Brief - Julian Kennedy
Poor air quality is a significant global health issue that is not going away. Well over 4 million deaths a year are attributed to outdoor air pollution. The "Lichen Limb" is an air-purifying arm prosthetic that uses lichen to help humans now, and to prepare them to adapt to and mitigate air pollution issues projected for the future. Like all plants, lichen naturally scrubs excess co2 from the air, but unlike most plants, it does not need dirt to survive. This makes it the perfect natural, mobile, co2 scrubber.
Many similar natural air-purifiers use algae and an air pump to scrub co2. The "Lichen Limb" instead uses lichen because it is lighter, easier to maintain, and does not require electricity to operate. The device is designed with internal air tunnels lined with lichen that scrub away excess co2 as air passes through. The lichen tunnels spiral around a 3D-printed cone-shaped base. The tunnels are spiraled in order to maximize surface area, and two hinged pieces of clear acrylic fit around the base in order to air seal the tunnels. These features improve the efficiency of the co2 scrubbing. The "Lichen Limb" was designed as a prosthetic for practicality and social impact. The device is rather bulky and would be very difficult to attach to someone is fully limbed. Designing it as a prosthetic for below the elbow amputees allows for the necessary size of the device. Along with the goal of air purification, the "Lichen Limb" hopes to empower different limbed peoples and destigmatize disability.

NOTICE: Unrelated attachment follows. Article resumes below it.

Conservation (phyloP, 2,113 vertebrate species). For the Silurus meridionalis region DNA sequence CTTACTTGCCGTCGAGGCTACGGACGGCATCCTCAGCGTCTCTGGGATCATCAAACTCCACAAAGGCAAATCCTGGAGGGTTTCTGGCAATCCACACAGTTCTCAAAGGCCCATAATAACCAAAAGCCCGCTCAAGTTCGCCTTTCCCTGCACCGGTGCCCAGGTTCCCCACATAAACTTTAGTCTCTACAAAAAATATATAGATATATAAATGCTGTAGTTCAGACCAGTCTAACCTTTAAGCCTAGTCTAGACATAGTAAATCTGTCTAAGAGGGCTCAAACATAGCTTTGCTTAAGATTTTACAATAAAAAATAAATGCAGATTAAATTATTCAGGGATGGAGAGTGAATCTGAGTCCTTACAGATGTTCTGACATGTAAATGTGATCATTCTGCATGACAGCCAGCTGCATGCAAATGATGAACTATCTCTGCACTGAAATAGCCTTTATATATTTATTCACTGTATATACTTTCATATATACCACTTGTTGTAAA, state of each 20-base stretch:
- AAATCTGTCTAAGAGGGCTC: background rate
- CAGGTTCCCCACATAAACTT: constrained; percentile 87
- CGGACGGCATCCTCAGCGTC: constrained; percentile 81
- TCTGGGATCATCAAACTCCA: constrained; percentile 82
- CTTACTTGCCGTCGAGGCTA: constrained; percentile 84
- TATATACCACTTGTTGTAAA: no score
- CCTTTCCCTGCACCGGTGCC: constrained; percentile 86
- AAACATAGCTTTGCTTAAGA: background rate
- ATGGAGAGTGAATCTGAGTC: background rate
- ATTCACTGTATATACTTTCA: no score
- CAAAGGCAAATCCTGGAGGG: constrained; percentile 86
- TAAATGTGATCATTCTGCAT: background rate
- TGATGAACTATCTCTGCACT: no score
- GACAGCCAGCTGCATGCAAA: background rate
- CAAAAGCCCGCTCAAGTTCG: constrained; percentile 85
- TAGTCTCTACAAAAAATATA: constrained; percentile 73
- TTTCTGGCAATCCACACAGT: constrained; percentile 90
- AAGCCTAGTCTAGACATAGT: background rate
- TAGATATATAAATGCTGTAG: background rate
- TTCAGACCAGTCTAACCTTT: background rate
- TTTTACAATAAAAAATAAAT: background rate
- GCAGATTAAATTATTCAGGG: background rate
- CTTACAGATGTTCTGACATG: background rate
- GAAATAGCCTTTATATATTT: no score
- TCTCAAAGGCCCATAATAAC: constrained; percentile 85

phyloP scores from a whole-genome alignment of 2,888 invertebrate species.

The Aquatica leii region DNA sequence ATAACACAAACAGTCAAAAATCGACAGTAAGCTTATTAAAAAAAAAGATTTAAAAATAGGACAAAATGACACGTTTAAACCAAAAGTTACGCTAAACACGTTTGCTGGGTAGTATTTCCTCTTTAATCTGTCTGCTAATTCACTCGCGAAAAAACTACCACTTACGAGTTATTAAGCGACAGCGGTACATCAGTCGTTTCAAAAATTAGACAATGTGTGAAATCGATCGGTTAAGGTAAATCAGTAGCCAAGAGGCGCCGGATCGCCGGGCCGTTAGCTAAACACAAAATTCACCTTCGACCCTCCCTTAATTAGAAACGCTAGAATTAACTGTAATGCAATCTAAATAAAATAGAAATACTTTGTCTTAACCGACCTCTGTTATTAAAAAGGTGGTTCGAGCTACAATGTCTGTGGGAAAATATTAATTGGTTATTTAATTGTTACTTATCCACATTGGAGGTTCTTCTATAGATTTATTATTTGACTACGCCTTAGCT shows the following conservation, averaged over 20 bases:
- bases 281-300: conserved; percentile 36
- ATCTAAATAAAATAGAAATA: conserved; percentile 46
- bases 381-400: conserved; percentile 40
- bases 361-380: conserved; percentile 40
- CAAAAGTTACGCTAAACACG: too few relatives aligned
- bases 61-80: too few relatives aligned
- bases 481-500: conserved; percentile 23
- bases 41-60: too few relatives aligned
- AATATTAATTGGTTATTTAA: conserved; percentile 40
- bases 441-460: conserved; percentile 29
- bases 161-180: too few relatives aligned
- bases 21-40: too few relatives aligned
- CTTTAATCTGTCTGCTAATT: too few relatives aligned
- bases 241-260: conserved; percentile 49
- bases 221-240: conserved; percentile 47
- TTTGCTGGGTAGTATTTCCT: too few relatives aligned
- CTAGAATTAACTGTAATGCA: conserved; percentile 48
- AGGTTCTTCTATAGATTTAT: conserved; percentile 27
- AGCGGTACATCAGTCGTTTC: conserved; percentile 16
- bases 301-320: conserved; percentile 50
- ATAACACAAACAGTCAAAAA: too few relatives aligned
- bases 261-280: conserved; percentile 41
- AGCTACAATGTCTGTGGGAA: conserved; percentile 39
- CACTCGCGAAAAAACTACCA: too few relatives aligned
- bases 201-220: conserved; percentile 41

Brief - Hagar Hirsch
The Lichen Limb is a prosthetic arm that hosts lichen that naturally filters toxins and provides clean air for the user. According to The United States Environmental Protection Agency’s Air Quality, living in Boston for a year one takes in a number of toxins equivalent to living with a smoker for three months. Air pollution levels in Boston, as well as worldwide, are only projected to get worse. In order to combat this lichen is the ideal choice. It acts as a natural, portable, filter as it is both very hardy and also efficient at air filtration.
The prosthesis has been modeled to fit Jul, who is a below the elbow amputee. We spoke to her about creating a comfortable prosthetic and also about what routes we could take to make the prosthetic more useful. In order to create a comfortable attachment, we are using foam padding. All mechanisms have been designed to be operated with one hand. The prosthesis contains a drill-shaped spiral to encourage air flow and to make watering the lichen easier; the outside shell contains a spring-based latch to make the device easy to open. The Lichen Limb seeks to provide a natural and streamlined solution to air pollution as well as approaching prosthesis. The Lichen Limb doesn’t replace the function of a hand. Our project sought to explore how prosthetics could be made that challenge the human form instead of replicating it.